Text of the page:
THE PROPOSED REPLACEMENT to the TV licence – a mandatory broadcasting charge to pay for public service broadcasting – will not be used to help newspapers overcome their financial troubles.
In an exclusive interview with TheJournal.ie, communications minister Pat Rabbitte said that while the newspaper industry is in trouble, the new public service broadcasting charge needs to be ringfenced to ensure at least a minimum amount remains with RTÉ as the national broadcaster.
Once other national and local broadcasters are given a contribution to cover the costs of their public service programming, Rabbitte said, it was unlikely that any money would be made available to newspapers.
Last week, former Irish Times editor Conor Brady called on Rabbitte to undertake a programme similar to that operating in France, where it was agreed that major internet companies like Google would invest money back into the traditional media.
Speaking at the launch of the Press Ombudsman’s report, Brady said that while industries sometimes died, “the news industry is not like coalmining or car assembly, or turning out plastic buckets: it is an indispensable part of the democratic process.”
Others have called more explicitly for newspapers and other news outlets, including websites, to be given a share of the funding from the public service broadcasting charge on the basis of their important news output.
When TheJournal.ie put the proposal to Rabbitte, however, the minister seemed to rule out allowing newspapers or other media to share in the proceeds from the broadcasting charge, which he said should be ready for introduction “at some stage in 2014″.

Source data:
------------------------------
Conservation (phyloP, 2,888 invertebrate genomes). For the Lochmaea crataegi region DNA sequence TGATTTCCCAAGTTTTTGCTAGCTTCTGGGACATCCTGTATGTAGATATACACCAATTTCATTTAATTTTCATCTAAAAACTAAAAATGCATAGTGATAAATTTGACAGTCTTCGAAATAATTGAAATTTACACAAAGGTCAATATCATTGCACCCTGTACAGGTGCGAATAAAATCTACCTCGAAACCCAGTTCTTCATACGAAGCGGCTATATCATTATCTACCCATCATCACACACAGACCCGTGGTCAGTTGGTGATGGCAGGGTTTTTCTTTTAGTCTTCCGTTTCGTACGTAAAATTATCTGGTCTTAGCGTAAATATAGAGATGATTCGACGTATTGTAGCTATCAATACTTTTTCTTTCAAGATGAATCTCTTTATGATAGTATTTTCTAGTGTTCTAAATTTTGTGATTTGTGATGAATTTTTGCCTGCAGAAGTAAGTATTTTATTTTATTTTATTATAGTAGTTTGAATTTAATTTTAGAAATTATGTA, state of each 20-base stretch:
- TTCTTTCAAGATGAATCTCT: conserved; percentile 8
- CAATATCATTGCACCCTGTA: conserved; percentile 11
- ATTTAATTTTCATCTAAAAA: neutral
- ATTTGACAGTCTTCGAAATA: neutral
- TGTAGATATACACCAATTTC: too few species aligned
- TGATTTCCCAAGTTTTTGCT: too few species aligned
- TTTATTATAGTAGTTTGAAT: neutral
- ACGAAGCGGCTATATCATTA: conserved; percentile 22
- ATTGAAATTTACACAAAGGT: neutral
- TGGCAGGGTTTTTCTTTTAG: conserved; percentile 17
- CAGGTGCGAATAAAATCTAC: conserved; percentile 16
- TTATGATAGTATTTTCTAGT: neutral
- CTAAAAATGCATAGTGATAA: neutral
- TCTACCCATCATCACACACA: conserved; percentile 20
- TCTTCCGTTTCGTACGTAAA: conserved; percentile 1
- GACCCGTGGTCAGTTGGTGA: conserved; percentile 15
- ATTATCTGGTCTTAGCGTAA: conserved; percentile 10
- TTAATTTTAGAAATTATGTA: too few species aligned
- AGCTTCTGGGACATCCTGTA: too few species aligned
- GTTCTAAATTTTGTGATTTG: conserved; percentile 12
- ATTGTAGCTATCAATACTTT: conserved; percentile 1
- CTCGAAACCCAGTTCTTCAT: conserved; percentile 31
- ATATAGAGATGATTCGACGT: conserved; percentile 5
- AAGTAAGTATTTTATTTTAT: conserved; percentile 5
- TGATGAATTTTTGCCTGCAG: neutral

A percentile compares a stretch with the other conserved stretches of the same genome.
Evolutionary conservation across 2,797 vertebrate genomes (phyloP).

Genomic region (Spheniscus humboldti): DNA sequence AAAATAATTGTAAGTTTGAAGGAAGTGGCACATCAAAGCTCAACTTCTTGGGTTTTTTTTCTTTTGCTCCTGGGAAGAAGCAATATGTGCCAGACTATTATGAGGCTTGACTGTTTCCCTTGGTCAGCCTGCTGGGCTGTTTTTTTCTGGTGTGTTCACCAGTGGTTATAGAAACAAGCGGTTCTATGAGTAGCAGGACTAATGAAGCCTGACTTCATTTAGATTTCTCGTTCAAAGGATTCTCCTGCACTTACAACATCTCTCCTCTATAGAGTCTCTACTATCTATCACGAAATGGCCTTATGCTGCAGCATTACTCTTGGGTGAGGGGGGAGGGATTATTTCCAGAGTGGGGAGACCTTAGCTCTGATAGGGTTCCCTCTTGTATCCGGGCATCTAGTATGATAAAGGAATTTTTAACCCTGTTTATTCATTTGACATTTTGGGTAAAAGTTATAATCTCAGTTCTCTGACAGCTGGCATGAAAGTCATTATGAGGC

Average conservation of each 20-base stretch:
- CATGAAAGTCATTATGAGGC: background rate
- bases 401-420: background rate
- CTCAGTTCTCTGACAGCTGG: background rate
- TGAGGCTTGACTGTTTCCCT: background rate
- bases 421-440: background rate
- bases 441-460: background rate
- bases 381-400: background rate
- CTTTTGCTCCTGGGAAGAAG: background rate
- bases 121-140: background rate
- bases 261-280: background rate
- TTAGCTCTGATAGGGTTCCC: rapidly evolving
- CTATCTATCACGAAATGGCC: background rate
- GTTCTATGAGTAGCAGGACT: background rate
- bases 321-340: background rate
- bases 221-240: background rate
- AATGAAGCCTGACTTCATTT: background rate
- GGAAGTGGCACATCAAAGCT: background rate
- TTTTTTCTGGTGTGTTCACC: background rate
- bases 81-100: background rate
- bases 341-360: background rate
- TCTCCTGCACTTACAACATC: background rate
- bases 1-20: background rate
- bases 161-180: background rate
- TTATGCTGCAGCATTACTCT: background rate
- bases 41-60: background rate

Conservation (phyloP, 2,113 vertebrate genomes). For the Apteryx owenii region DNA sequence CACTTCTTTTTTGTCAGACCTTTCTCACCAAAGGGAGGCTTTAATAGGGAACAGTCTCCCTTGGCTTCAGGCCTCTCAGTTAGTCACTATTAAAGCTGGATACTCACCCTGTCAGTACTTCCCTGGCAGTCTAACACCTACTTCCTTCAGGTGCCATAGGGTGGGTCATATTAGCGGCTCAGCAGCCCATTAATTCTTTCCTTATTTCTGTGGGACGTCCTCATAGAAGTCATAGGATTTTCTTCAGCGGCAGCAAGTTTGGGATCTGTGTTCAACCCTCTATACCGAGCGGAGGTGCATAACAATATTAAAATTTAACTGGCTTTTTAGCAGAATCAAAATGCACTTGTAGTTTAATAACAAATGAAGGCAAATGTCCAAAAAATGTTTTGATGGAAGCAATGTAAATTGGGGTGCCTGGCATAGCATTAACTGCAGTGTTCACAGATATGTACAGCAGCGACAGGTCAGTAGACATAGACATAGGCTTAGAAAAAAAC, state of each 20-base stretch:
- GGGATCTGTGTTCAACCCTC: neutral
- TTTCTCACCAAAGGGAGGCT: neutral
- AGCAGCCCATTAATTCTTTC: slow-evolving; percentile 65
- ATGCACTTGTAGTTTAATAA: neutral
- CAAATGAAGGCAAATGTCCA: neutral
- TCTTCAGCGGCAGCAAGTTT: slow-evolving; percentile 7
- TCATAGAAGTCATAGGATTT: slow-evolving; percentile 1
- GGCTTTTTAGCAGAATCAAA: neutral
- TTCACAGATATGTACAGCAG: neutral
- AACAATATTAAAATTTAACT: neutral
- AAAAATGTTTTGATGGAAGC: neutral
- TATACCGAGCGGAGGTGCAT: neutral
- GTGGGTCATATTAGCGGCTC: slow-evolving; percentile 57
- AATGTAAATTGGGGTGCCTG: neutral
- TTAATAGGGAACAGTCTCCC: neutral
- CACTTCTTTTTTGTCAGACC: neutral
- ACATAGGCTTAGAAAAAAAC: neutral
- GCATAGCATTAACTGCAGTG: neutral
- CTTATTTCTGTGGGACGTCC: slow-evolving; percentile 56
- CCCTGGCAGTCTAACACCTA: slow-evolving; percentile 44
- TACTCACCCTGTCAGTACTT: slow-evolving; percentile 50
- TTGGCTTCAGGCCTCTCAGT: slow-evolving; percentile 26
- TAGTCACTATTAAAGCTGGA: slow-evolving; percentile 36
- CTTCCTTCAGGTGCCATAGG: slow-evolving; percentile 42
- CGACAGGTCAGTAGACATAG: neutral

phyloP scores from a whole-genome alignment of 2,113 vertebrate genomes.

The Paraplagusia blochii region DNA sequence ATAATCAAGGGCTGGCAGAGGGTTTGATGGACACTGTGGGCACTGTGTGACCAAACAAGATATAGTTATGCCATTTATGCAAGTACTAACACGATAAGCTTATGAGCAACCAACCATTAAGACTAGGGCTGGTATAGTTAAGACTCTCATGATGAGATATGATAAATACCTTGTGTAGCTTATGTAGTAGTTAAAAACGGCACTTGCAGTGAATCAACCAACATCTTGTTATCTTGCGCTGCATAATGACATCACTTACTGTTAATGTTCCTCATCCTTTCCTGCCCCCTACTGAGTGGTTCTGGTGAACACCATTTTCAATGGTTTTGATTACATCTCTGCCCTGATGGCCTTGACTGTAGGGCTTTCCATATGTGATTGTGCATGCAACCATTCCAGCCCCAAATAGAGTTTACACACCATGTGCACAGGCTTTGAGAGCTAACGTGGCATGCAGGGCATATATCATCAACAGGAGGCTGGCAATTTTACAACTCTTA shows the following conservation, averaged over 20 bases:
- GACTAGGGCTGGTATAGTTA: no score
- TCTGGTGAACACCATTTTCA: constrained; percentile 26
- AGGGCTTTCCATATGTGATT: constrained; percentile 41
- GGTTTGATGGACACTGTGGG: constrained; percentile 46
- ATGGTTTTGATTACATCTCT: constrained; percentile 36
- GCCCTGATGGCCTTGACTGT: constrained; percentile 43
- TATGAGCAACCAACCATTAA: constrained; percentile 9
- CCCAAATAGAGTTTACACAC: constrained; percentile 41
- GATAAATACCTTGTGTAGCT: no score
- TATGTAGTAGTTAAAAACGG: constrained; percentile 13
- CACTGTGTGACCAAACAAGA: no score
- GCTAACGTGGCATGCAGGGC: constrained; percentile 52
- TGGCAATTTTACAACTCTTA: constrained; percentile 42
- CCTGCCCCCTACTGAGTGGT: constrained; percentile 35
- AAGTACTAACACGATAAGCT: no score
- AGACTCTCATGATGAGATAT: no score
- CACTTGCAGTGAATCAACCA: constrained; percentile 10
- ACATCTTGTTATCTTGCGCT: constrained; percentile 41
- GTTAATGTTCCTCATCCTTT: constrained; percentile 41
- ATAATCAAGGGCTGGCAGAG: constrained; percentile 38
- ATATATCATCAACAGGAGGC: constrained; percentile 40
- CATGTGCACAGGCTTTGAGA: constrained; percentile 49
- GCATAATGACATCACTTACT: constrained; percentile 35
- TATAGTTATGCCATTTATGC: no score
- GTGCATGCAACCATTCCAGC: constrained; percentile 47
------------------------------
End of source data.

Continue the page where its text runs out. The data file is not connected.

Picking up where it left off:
“There has to be an irreducible minimum [of state funding for RTÉ],” he said.
Otherwise the notion that the public service broadcaster [...] is going to retain two orchestras, and is going to retain a significant emphasis on Irish culture, and is going to do investigative journalism, and so on… I think is just unrealistic.
While he said he had sympathy with the view that society “must preserve what is best in newspapers”, the notion of extending a broadcasting charge to fund the print media was “one that I would need to take some convincing on”.
“Pretty much everybody, except those concerned with the unfortunate fodder crisis, have made application to me to say they should be cut into the public service broadcasting charge.”
The minister had previously said that the charge, when first interested, would be no higher than the €160 annual fee currently charged for a TV licence – and that people who were currently exempt from TV licence requirements, such as old age pensioners, would remain exempted from its replacement.